What's The Big Deal
Assumed Breach Penetration Testing is intended to emulate an attacker that has already achieved a level of access to your systems or applications. In other words, if an attacker can break through the perimeter defenses of your environment, what controls are in place to prevent them from gaining further access? By giving testers initial access, you assume your perimeter has been compromised and begin to analyze what weaknesses may be lurking inside the organization (e.g., privilege escalation, excessive file and folder permissions, etc.). Cookie environments, or environments that are "hard on the outside, soft on the inside,” are no longer able to thwart current and emerging threats on their own.
The first thought most people have at this point:
"Why would I give a tester access? Doesn't that defeat the purpose?"
We’ve lost count of the number of phishing campaigns conducted in our careers (best guess: it’s north of 200) but we can count on one hand (or probably even one finger) how many organizations have passed with a perfect score. Regardless of how many security awareness trainings employees sit through, or how many phishing campaigns they are tested by, human security fails from time to time. The fact of the matter is, we’re all prone to error and make mistakes.
Weigh Your Options
The key is to not just accept perimeter security—human or otherwise—as an absolute. Testing does its best to emulate, but it can’t replicate. Testing has scope, it has time constraints, there are budgets and bureaucracy—attackers don’t care about excluding the CEO and the CFO from their phishing campaign, they won’t avoid a system because it’s ‘in production’. This is where the value of an assumed breach really shines. It’s a way to conduct thorough testing without stepping on anyone’s toes (or production systems).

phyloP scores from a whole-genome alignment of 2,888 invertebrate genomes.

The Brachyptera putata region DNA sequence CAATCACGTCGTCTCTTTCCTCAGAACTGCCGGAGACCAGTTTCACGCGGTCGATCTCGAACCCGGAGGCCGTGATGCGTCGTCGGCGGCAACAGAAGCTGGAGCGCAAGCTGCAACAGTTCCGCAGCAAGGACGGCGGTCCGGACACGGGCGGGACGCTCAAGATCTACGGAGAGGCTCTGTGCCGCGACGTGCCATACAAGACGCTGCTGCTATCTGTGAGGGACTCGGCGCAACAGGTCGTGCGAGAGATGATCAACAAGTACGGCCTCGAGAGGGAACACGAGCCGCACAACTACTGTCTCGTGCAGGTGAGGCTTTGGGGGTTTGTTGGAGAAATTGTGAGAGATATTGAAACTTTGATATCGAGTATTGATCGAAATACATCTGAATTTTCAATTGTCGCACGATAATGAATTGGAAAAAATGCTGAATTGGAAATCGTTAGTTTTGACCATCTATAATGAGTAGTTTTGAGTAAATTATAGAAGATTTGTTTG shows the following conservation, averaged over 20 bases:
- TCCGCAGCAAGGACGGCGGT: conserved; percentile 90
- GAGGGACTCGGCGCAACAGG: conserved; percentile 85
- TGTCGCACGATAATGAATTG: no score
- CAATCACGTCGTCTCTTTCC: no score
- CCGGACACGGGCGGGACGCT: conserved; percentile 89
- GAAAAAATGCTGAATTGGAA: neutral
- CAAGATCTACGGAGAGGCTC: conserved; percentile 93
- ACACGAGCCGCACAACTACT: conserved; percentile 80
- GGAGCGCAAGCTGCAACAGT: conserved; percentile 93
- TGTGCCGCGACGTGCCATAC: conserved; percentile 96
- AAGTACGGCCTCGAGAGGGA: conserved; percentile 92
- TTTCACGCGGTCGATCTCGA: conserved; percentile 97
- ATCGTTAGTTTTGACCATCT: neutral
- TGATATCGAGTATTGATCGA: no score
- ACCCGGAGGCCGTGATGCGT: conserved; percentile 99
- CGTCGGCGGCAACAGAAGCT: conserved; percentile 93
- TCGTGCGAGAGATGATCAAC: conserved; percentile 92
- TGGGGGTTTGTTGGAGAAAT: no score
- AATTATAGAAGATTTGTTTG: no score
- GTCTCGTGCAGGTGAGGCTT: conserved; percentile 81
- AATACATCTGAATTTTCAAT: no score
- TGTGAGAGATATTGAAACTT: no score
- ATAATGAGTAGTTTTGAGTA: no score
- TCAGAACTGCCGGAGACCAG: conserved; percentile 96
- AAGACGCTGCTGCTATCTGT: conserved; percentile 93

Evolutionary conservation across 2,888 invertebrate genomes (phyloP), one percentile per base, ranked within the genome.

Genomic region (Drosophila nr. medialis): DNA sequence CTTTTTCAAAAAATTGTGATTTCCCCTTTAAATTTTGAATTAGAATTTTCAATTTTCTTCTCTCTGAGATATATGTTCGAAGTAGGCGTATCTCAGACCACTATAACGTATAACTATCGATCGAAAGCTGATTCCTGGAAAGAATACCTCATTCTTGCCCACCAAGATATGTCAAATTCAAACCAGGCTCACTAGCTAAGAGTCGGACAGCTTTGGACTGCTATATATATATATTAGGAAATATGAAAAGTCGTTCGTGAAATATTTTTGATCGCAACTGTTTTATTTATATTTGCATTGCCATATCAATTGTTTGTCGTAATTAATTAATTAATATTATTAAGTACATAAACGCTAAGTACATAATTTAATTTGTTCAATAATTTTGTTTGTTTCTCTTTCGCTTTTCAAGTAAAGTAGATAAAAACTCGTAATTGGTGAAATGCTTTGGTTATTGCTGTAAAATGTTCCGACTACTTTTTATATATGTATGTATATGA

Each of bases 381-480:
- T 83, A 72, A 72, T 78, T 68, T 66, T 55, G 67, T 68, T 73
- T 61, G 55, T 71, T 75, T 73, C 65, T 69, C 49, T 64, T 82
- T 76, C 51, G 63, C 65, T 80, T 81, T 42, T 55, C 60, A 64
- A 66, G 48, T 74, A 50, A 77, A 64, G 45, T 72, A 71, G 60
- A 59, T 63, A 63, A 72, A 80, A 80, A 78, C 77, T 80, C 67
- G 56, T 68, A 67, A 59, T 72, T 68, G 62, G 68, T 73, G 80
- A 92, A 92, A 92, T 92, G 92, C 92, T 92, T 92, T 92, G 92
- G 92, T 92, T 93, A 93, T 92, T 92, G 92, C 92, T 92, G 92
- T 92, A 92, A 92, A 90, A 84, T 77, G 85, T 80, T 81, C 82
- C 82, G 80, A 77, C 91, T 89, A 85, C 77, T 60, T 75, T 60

When weighing your options, does it make sense to use a large portion of the testing time crafting a highly-specific phishing site and email campaign; or, can we accept the premise that an attacker, given unlimited time and scope, will likely succeed at the perimeter and then use our testing time and dollars to evaluate the impact that compromise can have? For example, if we assume at least one user will fall for phishing, can we use that inbox as a starting point for—what effectively becomes—impact analysis.
To be clear, we’re not arguing that phishing training is a waste. Quite the opposite!
In order to foster, support, and reinforce secure practices at an organizational level, security awareness training and phishing exercises are mandatory. That said, it's equally, if not more, important to leverage security testing that ensures our tools and controls are operating effectively. So let’s give our frontline users the education they need to keep the organization safe and the firewalls an appropriate configuration to do the same, but let’s also start spending quality time and effort testing and improving the rest of our information security controls.
In addition to the phishing scenario described above—especially during the COVID era—we'd challenge those (still) reading, to look at their current environment and evaluate how well they are positioned to detect and prevent the following scenarios:
- Attacker with VPN Access
- Attacker with Corporate Workstation Access
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